The question often arises: What is the best decision science food? It’s the Romeo and Juliet sandwich, an adaptation of the popular Brazilian desert “Romeu e Julieta”.
Enter the concept of effect size. Effect size gives one a way to think about how large an effect (e.g. a height difference) is, not just the probability of the data given the null hypothesis.
When was saw this interview featuring two JDM giants, Richard Thaler and Nobel Laureate Daniel Kahneman, we knew we had to run it.
A GLOBAL VIEW The Guardian newspaper in the UK made this rather amazing interactive infographic (click through to interact) on causes of death, conditioned on age and region, around the world. They also provide, below, a display of ranked causes of death, and how they’ve changed since 1990. How do people die? One thing that […]
ONE CRAZY NUMBER We at DSN thought it would be worth memorizing some reciprocals because we have a system for remembering numbers and because it might come in handy. So, we started writing out 1/x 1/2 = .5 1/3 = .3 1/4 = .25 1/5 = .2 1/6 = .16 1/7 = .142857 1/8 = […]
We take on a reader question of whether the stadium / home team matters for making a field goal. We pulled up the data on every field goal since 2002 (over 10,000) of them and plotted the probability of scoring as a function of the stadium in which the field goal was kicked.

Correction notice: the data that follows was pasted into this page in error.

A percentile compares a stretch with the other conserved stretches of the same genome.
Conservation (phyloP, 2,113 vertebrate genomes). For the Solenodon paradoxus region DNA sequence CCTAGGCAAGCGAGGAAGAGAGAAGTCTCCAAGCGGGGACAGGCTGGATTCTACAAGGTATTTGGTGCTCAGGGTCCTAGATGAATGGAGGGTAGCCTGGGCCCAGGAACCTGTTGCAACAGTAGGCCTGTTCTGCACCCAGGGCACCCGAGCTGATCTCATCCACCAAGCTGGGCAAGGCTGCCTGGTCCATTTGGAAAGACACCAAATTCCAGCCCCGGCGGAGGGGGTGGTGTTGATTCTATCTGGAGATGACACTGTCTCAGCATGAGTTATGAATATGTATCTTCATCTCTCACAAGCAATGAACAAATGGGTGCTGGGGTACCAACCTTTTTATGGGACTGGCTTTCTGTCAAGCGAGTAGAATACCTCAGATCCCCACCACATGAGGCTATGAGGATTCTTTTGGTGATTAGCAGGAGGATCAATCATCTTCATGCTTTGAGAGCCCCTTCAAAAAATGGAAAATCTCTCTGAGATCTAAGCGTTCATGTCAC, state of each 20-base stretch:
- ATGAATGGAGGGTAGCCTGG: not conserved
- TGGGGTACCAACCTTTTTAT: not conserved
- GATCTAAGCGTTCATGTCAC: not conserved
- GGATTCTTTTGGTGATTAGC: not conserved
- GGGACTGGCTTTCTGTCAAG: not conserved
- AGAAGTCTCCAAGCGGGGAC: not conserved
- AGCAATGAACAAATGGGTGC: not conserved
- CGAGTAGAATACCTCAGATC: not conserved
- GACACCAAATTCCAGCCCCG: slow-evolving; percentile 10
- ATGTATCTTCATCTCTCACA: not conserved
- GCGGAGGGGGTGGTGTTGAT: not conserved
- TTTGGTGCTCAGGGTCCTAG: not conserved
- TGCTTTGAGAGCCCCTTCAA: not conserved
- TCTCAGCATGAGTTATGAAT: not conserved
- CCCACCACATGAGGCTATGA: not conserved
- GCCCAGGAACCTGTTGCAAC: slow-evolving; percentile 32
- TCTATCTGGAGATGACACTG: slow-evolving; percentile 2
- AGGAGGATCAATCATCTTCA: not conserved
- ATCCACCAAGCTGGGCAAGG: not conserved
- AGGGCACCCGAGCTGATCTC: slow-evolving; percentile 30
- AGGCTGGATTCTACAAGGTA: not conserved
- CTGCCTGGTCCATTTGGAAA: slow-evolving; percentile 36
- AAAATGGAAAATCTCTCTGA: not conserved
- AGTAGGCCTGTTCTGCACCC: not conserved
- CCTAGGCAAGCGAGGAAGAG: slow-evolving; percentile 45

Decision making is rarely taught in high school, even though improved decision skills could benefit young people facing life-shaping decisions. While decision competence has been shown to correlate with better life outcomes, few interventions designed to improve decision skills have been evaluated with rigorous quantitative measures. A randomized study showed that integrating decision making into U.S. history instruction improved students’ history knowledge and decision-making competence, compared to traditional history instruction. Thus, integrating decision training enhanced academic performance and improved an important, general life skill associated with improved life outcomes.
Last week we posted a nice theory about daylight savings time, in particular, that its dates were chosen to reduce variance in the time of sunrise. It looked plausible from the graph.
We were talking to our Microsoft Research colleague Jake Hofman who suggested “why don’t you just find the optimal dates to change the clock by one hour?” So we did. We got the times of sunrise for New York City from here, threw them into R, and optimized.
The result was surprising. The dates of daylight savings time do not come close to minimizing variance in sunrise.
How did they decide when and by how much to make the “daylight savings time” adjustment?
We’ve written before about using information grids when communicating risks to the general public. We like them. Turns out they are also called pictographs and, as we learned from an email from Brian Zikmund-Fisher, icon arrays.